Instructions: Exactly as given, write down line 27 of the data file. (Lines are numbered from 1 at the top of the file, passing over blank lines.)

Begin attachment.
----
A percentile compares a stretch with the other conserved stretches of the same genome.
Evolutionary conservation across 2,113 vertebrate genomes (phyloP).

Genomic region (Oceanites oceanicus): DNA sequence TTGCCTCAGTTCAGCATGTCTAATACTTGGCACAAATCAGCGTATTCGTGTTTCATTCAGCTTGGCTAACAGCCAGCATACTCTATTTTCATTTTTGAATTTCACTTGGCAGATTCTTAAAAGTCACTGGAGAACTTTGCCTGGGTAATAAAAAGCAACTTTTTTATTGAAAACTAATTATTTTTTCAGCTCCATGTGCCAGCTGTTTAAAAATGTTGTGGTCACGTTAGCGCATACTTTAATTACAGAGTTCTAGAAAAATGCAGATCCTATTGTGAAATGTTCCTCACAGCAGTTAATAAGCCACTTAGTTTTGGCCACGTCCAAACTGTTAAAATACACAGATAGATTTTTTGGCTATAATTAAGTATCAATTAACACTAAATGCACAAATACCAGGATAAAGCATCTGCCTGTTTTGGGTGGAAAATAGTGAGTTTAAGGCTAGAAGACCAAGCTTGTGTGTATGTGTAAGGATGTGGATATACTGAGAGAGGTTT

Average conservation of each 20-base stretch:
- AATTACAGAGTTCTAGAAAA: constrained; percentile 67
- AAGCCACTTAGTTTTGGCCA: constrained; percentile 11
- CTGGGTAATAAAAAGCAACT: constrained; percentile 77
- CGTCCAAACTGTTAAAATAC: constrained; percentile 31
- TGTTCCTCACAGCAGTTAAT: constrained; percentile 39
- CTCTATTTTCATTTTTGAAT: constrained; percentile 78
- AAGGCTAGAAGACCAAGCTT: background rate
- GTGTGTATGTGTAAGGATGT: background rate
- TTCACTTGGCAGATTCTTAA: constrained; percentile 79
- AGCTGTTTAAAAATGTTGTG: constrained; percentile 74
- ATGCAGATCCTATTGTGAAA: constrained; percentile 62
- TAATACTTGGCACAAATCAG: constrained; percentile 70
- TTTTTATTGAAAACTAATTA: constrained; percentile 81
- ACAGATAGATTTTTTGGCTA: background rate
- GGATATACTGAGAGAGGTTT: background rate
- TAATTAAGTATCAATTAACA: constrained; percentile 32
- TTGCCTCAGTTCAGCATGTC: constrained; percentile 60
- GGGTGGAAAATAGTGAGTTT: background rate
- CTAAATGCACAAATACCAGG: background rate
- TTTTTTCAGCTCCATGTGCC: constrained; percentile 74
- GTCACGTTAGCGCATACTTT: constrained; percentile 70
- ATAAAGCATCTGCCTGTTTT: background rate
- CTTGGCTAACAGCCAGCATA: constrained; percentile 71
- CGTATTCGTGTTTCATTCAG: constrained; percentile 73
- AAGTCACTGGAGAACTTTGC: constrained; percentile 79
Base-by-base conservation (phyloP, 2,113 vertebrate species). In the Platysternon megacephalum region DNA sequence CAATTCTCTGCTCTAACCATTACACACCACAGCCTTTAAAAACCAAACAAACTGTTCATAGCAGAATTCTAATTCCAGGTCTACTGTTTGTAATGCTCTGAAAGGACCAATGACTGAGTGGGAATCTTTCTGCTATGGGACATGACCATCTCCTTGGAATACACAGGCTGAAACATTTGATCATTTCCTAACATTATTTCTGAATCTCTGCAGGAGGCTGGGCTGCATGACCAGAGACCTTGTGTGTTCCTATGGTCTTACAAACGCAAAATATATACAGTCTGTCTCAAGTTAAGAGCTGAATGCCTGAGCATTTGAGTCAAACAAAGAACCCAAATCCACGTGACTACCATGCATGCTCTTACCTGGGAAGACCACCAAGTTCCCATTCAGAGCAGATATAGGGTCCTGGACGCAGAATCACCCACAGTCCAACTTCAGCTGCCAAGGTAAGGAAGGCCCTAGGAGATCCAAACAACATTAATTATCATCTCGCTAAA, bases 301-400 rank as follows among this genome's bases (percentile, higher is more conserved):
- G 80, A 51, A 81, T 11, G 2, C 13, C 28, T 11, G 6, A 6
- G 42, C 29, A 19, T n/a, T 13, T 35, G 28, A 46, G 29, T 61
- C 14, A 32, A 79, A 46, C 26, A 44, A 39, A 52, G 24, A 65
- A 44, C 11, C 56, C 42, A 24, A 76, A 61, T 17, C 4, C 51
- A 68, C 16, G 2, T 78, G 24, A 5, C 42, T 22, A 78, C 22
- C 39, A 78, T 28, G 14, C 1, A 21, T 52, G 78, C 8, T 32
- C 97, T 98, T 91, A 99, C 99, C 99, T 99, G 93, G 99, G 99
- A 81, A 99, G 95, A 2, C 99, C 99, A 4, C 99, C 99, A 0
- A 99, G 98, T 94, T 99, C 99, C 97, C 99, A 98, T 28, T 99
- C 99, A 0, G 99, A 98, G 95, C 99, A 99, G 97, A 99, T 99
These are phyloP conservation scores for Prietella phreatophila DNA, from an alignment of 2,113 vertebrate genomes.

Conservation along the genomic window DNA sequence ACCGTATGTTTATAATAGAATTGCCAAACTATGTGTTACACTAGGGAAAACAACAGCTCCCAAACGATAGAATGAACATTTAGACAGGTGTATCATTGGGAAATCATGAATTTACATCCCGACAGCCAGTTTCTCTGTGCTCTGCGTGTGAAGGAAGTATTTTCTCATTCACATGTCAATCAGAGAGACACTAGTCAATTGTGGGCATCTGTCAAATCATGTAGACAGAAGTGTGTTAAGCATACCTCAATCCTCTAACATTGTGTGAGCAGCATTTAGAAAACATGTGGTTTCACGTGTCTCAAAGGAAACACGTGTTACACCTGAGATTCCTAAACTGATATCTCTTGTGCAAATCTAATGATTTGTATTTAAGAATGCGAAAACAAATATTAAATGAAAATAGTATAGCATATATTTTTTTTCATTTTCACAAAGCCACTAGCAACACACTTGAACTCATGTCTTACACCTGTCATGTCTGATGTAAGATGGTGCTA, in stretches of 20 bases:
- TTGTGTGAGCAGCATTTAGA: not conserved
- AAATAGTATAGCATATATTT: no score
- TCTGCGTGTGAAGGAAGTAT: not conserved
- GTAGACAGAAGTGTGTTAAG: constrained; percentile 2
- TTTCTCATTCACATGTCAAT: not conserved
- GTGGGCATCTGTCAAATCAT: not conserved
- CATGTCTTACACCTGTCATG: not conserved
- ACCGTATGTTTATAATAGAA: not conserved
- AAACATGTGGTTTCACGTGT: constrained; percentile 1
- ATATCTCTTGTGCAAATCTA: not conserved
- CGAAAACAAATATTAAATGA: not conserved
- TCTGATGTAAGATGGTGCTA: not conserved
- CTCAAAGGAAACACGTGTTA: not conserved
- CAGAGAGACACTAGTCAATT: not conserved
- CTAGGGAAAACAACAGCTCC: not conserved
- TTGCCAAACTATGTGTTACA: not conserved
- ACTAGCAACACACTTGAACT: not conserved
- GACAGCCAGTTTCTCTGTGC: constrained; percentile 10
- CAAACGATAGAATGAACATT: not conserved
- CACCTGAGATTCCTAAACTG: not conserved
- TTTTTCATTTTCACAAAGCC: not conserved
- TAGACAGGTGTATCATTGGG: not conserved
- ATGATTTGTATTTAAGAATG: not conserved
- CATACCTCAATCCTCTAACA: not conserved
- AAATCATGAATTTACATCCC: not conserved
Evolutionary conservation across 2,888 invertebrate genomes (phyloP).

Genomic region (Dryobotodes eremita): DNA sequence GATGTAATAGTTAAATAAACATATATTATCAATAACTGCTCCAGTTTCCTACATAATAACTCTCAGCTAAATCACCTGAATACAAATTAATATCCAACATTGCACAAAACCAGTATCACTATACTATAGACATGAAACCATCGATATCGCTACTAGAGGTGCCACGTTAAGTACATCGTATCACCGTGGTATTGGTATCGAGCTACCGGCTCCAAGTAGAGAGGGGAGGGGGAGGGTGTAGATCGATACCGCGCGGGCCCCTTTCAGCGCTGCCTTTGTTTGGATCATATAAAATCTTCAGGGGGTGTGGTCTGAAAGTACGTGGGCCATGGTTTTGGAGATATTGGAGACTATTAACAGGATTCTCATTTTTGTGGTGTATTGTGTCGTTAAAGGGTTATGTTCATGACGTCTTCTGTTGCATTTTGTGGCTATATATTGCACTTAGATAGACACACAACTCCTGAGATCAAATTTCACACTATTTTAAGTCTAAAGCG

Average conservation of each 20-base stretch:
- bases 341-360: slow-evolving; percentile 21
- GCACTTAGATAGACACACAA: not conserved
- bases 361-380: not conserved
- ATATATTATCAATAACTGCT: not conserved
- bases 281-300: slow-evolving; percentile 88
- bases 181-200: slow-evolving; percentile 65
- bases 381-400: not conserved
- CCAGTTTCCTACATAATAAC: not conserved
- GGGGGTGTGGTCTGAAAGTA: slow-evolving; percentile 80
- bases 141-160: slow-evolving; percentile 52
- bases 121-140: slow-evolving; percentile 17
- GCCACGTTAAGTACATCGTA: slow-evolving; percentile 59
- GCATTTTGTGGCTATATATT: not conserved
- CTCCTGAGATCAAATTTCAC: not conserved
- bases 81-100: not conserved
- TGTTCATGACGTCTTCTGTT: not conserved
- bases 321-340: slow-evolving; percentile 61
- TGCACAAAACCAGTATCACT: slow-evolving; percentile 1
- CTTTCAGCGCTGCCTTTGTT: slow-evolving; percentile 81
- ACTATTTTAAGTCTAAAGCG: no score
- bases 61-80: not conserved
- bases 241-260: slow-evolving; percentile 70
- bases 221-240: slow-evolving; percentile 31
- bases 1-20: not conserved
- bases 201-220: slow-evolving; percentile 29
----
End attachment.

- CTTGGCTAACAGCCAGCATA: constrained; percentile 71